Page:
When my peers were thinking of prom and college, I, having made the ill-fated decision to drop out of high school in my senior year was married and with child by the time my class graduated. When my peers were legally kicking back their first legal drink, I had an estranged husband and was juggling multiple jobs to take care of me and my son.

In my late teens and early adult years, my life was in reverse and truthfully it was a lonely time since by the early 1990’s, early marriages were definitely not the norm. It was in those lonely years where I struggled and frankly felt trapped by the decisions that I had made,  convinced that my life was over before it had even started. It was during that I came across the work of Maya Angelou. I can’t remember how it was that I came across her but I devoured her autobiographies.  Her personal story gave me the hope that despite the choices I had made, I could become any damn thing I wanted. That my journey might be rocky but it was not hopeless.

I could indeed sing, swing, and get merry like Christmas!

Hearing about the passing of Dr. Maya Angelou felt like hearing about the loss of a beloved family member and I did feel momentarily embarrassed to shed tears over the passing of someone who I had never even met. Until I realized that for many of us, she was that beloved aunt, granny, friend…she was beloved community who inspired many of us.

In a world where Black womanhood is rarely celebrated, Dr. Angelou was that woman who inspired so many of us, yet she was honest, she was messy, she was real. Listening to various recordings of her over the years, I was reminded of how much her voice reminded me of my own Granny’s. Strong, warm and buttery. Voices that endured so much, yet always found the sweet spot even in the midst of shit. A woman who came from a tradition of black womanhood where we understood that sometimes all we had was one another and we lifted each other up but we also kept it real.

Dr. Angelou’s passing has reminded me why we need to tell our stories because in telling them, we free ourselves and offer a bit of hope to someone else.

Thank you Dr. Angelou! I hope the party with the ancestors is a blast and that the macaroni and cobbler is right!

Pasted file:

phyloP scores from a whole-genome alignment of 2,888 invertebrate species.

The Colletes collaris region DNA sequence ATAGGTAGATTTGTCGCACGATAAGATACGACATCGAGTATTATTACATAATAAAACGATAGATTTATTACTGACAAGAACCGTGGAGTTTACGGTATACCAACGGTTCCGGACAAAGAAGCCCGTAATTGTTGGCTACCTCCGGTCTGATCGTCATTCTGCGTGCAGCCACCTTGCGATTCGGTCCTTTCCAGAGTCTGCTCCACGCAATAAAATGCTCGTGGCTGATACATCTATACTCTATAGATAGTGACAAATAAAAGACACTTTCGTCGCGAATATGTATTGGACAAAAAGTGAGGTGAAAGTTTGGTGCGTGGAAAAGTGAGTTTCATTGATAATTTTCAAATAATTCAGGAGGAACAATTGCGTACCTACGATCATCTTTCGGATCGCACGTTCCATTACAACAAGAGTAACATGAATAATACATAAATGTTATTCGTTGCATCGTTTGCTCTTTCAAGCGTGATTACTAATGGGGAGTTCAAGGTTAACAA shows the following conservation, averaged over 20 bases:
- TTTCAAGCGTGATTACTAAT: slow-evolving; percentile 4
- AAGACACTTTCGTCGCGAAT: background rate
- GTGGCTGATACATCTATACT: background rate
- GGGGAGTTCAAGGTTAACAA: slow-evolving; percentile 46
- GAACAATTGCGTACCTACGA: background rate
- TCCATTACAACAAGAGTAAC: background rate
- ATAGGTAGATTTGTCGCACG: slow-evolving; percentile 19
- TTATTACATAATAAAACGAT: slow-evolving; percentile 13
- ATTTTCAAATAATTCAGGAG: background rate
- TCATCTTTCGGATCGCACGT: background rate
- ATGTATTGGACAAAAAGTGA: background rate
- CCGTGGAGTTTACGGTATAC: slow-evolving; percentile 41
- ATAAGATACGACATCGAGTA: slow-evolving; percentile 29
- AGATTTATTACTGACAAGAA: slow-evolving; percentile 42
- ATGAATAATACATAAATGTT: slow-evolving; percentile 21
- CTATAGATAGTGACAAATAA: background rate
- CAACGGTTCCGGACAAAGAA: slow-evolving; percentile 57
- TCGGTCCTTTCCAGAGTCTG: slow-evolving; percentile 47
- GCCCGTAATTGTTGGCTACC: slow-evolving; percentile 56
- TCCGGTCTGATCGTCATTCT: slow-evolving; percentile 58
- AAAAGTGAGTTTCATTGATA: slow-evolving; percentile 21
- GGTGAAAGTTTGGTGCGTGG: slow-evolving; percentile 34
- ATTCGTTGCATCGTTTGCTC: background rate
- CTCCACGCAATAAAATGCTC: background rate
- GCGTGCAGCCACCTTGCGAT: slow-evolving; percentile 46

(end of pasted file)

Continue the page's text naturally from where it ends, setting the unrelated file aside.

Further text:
I’ve been off work for a few days, visiting with my son who is getting ready to move to LA. As a result, I am in off mode and I decided to share a few of my random thoughts here…this post is probably not for everyone but that’s cool. 

Getting older is a funny thing, back when I was a wee lass, I used to wonder why older people always talked about their bodies. Now that I am hovering in the gray zone of not really old or really young, I know why…you feel every damn thing! Suddenly walking around in cute shoes that aren’t comfortable is a big deal especially when you take them off and wake up the next morning feeling like Kathy Bates tried to hobble you.

Like many women, I like pretty toes. In fact I have a thing about pretty toes or maybe I should say that I did. I am a die hard pedicure girl, like every two weeks at the local nail shop having my toes done.

For the past several weeks (month or more), I have been walking around with what I assumed was a callus on the bottom of my foot. In my rather naive thinking, I figured now that I walk quite a bit when I am at work in the city, maybe my feet were adjusting to their new environment. No biggie. Except that somewhere along the way, in addition to the callus on the bottom of my foot, I picked up some uglies on the side of the same foot that had me feeling like someone had torched my feet…can you say ouch?

After buying stock in Dr. Scholl’s foot pads and still not getting any relief, it dawned on me that maybe I needed to visit a foot doctor. Especially since I don’t have a side career as a runner or dancer so why my feet were falling apart on me was a mystery. Fast forward to my visit to the podiatrist (score one for the people of color in Maine…a non white healthcare provider) who took one long look at my feet and informed me that my “callus” was in fact a wart and that the uglies on the side of my foot were the result of my unconsciously changing my gait to compensate for said wart and basically creating friction on the side of my foot. The cure? Comfortable fitting shoes with a wide toe box to lessen the pressure on my foot and arch support and oh…skip the nail shop! See, the chances were pretty good that I picked up this nasty wart at the local nail shop that despite looking clean probably was not sanitizing as well as they could have and probably handling warty feet when really they shouldn’t have. Say what?

Yep, pretty looking feet if not done well (trust me, I do notice things in the shop and the place I was going to looked very clean) can cause feet that feel anything but pretty. Looking back on my last pedicure visit, it’s obvious that the nail technician should have known my “callus” wasn’t a callus,instead they serviced me and now I am spending a lot of money to heal my foot. By the way, size 9.5 shoes with a wide toe box are a lot harder to find than you can imagine. Turns out that many of the known “good” brands like Keen, Merrill and Clark’s have few styles that meet my requirements. Oh dear!